As a first test, a mixed neutron-gamma

  field was simulated by programming the FPGA

  of an XIA PXI-PDM to produce randomly

  triggered pulses with differing rise and decay

  times but identical amplitudes. A typical

  waveform is shown in the inset of the PSD plot

  – disparate decay times were chosen to test the

  robustness of the analysis. List mode data was

  acquired and PSA parameters were computed in

  the DSP then plotted using IGOR software.

  The PSD plot is a scatter plot of the pulse

  rise RT vs. R1 = Q1/Q0 for ~200,000 PDM

  pulser events. The events are cleanly separated

  by RT and PSA value, with the slower pulses

  giving the higher PSA value, as expected. The

  second cluster of points below RT of 300 with the higher PSA values represent overlapping pulses where

  PSum is augmented by the presence of the short decay time pulse.


Neutron/gamma discrimination with CLYC

  In studies with the scintillator Cs2LiYCl6:Ce (CLYC), a CLYC crystal was illuminated with an AmBe source producing a mixed neutron-gamma radiation field. Paraffin blocks were used to moderate the fast neutrons. CLYC detects thermal neutrons through the interaction with Li, which imparts ~4.8 MeV to the reaction products. The scintillator light output is equivalent in magnitude to a 3.2 MeV photon.

  Figure 3 shows a scatter plot from the CLYC measurements plotting the ratio of R2 = Q0/E, colored by the rise time. Neutrons appear with a defined energy in the plot, separating both in RT and R2 from the horizontal band of photons with varying energy. A third major type of pulse shape, ascribed to Core-to- Valence-Luminescence events, forms a group of fast rising pulses with low E.


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  General Purpose PSA Firmware

   Fig.3: (inset) Waveforms from CLYC Scintillator. (main) Scatter plot of R2=Q0/E vs E, colored by rise time RT.


XIA PhosWatch PSA

  A third application is XIA’s PhosWatch detector. It is a Plastic/CsI phoswich detector, designed for detection of beta/gamma coincidences from radioxenon. Interactions in the CsI scintillator create pulses with a slow rise time and a slow decay. Interactions in the plastic scintillator create fast pulses. Simultaneous interactions in both scintillators, corresponding to beta/gamma coincidences from radioxenon, create mixed pulse shapes. For the PSA studies we illuminate the phoswich detector with an externally placed 137Cs gamma-ray source.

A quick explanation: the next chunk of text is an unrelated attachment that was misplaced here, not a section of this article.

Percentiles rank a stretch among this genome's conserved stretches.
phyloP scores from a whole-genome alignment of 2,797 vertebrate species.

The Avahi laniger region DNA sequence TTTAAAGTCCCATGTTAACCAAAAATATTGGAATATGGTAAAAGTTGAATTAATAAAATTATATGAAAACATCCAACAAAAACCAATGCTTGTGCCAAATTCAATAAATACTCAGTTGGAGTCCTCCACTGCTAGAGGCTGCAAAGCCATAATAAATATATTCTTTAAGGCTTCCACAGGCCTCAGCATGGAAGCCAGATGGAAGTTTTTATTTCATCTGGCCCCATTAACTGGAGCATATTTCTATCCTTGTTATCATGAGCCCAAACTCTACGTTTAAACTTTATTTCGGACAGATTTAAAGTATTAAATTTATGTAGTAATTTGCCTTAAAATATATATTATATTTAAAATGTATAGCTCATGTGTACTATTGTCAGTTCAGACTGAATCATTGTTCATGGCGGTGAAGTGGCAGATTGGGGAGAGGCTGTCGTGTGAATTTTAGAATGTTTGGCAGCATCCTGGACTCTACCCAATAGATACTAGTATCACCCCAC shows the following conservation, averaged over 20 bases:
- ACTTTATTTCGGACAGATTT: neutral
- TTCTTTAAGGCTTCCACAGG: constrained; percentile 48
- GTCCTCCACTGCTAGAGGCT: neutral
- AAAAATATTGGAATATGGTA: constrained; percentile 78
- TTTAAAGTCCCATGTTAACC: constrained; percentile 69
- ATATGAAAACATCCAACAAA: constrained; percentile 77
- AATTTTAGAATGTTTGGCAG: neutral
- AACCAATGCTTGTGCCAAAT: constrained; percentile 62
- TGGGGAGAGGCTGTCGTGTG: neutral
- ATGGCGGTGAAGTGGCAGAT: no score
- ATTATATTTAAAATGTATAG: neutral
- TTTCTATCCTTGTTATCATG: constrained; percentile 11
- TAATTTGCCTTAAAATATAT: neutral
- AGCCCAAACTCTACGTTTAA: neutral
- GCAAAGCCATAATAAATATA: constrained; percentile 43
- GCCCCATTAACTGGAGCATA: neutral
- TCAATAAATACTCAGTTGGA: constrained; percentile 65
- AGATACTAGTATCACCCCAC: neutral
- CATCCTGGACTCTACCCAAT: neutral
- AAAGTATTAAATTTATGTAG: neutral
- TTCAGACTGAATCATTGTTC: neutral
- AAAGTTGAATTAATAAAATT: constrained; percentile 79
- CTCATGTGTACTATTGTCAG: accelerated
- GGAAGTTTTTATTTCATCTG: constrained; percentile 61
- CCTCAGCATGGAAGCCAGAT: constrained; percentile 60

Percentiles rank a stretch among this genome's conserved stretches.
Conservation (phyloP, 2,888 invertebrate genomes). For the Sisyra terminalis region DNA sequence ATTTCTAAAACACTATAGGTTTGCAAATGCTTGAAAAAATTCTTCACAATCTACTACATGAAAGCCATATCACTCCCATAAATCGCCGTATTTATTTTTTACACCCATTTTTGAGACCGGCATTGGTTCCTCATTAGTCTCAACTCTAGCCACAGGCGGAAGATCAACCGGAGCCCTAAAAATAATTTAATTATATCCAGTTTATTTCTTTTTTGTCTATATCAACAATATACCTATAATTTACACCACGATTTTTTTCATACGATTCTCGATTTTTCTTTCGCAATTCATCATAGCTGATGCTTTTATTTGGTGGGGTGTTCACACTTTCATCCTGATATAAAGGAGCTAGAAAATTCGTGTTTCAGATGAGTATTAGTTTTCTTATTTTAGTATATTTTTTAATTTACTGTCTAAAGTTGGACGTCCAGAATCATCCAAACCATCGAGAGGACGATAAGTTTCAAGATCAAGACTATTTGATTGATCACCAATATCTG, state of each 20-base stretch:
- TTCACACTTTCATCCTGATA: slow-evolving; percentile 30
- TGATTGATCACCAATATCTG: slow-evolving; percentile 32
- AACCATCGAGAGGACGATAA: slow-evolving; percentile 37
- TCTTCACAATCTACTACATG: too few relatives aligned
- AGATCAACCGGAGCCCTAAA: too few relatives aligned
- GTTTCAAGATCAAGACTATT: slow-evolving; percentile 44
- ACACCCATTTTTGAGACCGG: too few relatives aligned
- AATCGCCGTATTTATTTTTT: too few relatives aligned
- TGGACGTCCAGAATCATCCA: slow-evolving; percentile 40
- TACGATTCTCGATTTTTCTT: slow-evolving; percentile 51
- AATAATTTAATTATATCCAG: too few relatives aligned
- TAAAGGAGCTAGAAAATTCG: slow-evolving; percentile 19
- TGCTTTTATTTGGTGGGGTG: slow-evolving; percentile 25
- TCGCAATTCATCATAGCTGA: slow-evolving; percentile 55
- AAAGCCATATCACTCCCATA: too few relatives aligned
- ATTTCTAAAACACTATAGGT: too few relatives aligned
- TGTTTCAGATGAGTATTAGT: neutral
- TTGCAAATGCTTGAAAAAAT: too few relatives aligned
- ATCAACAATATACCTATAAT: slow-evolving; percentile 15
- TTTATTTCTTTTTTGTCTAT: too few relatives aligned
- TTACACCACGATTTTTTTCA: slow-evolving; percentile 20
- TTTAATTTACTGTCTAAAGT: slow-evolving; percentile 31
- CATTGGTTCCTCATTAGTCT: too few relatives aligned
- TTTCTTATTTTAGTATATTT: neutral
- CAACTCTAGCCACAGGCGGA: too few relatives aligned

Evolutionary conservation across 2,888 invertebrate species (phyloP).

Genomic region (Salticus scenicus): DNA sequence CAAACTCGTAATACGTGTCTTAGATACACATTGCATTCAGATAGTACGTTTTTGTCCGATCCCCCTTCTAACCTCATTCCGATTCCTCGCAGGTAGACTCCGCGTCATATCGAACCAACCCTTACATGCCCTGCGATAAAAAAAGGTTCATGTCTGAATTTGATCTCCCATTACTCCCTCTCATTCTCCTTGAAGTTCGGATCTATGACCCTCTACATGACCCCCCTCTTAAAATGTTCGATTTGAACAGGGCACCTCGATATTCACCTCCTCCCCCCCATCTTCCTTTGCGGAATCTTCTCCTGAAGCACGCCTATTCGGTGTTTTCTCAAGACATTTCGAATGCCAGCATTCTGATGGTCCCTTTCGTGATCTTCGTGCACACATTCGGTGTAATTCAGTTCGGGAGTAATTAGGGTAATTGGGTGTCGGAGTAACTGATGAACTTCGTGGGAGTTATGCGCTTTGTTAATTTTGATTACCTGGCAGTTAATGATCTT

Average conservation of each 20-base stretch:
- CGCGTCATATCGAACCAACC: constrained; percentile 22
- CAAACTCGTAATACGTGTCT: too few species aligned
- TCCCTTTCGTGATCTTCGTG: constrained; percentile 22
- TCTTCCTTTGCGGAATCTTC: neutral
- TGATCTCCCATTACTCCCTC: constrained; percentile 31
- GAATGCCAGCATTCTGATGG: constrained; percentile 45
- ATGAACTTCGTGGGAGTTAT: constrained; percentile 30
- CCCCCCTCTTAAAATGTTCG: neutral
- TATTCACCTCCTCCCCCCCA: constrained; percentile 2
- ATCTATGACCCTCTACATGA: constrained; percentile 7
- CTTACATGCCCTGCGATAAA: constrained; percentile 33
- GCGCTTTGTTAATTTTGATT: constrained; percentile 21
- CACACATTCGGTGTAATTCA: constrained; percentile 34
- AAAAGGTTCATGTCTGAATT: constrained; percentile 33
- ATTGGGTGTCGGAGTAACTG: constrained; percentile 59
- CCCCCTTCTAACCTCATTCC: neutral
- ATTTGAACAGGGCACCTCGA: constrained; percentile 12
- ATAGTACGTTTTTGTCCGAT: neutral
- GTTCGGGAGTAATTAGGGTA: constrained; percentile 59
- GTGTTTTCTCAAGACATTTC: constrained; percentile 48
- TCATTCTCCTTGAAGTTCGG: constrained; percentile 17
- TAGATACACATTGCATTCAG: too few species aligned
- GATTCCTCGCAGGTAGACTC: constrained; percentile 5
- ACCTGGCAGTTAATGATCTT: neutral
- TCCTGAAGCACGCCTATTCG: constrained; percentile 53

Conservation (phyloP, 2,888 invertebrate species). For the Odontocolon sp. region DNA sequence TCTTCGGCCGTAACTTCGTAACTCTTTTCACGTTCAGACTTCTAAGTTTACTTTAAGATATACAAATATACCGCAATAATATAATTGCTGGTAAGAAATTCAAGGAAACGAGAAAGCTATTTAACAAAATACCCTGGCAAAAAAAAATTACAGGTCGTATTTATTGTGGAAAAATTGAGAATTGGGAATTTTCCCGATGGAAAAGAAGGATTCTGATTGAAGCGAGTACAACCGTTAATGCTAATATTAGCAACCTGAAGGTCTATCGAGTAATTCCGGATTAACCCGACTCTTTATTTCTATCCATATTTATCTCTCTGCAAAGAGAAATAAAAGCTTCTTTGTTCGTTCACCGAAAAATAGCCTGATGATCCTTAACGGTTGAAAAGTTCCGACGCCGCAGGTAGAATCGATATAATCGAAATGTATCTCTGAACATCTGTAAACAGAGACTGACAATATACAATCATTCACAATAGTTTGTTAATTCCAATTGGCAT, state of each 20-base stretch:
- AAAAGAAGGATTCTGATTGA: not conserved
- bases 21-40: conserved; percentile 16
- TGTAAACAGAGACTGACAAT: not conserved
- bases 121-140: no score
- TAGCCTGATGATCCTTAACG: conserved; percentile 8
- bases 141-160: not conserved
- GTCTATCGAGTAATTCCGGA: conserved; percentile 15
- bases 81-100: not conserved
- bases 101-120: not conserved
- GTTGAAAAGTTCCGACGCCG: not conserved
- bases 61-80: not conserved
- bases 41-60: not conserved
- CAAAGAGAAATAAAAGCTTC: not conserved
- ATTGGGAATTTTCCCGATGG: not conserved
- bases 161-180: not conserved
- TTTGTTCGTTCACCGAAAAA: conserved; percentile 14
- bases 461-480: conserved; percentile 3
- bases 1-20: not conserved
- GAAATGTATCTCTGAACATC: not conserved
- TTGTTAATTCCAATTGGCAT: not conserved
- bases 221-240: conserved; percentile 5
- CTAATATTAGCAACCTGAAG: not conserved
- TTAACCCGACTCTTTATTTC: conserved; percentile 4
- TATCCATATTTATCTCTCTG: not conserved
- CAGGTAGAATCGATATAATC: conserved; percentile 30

Fig.4: (inset) Waveforms from XIA PhosWatch. (main) Scatter plot of Q0 vs E, colored by rise time.

  Figure 4 shows a scatter plot of Q0 vs E from these measurements, colored by RT. Most events are interactions only in the CsI. For this pulse shape, there is a fixed proportionality of Q0 vs E and in the


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  General Purpose PSA Firmware

  scatter plot the events fall on a straight line that also has a large rise time. Another set of events interact only in the plastic scintillator. These pulses have a different proportionality of Q0 vs E and fall on a straight line with a different slope (and short rise time). Compton events that deposit energy in both the plastic and CsI have a short rise time also, but no fixed proportionality between Q0 and E, since they are a linear combination of the pure event pulse shapes. Thus they fall on the region in between the pure events. A broad diagonal line is recognizable which corresponds to a fixed energy of 662 keV distributed between plastic and CsI by Compton scatter. This analysis can be extended further to extract the energy deposited in each Scintillator and plot them in separate histograms.

Neutron/gamma discrimination with liquid scintillator

  Liquid organic scintillators are increasingly studied for neutron/gamma PSD applications. In our tests, a liquid scintillator has been exposed to an AmBe source. The results are shown in Fig. 5. The Pixie-500 PSA brings out the subtle differences in pulse shape between neutron and gamma interactions, resulting in two distinct groups in a plot of R2= Q0/E vs E. For clarity, the scatter plot has been converted into a 2D histogram with 256 x 256 bins where each bin is colored by the (log) of the number of counts.

  Fig.5: (inset) Waveforms from liquid scintillator. (main) 2D histogram of R2 = Q0/E vs E, colored by intensity.

  FPGA based PSA in the Pixie-500 Express

  Alpha/gamma discrimination with Stilbene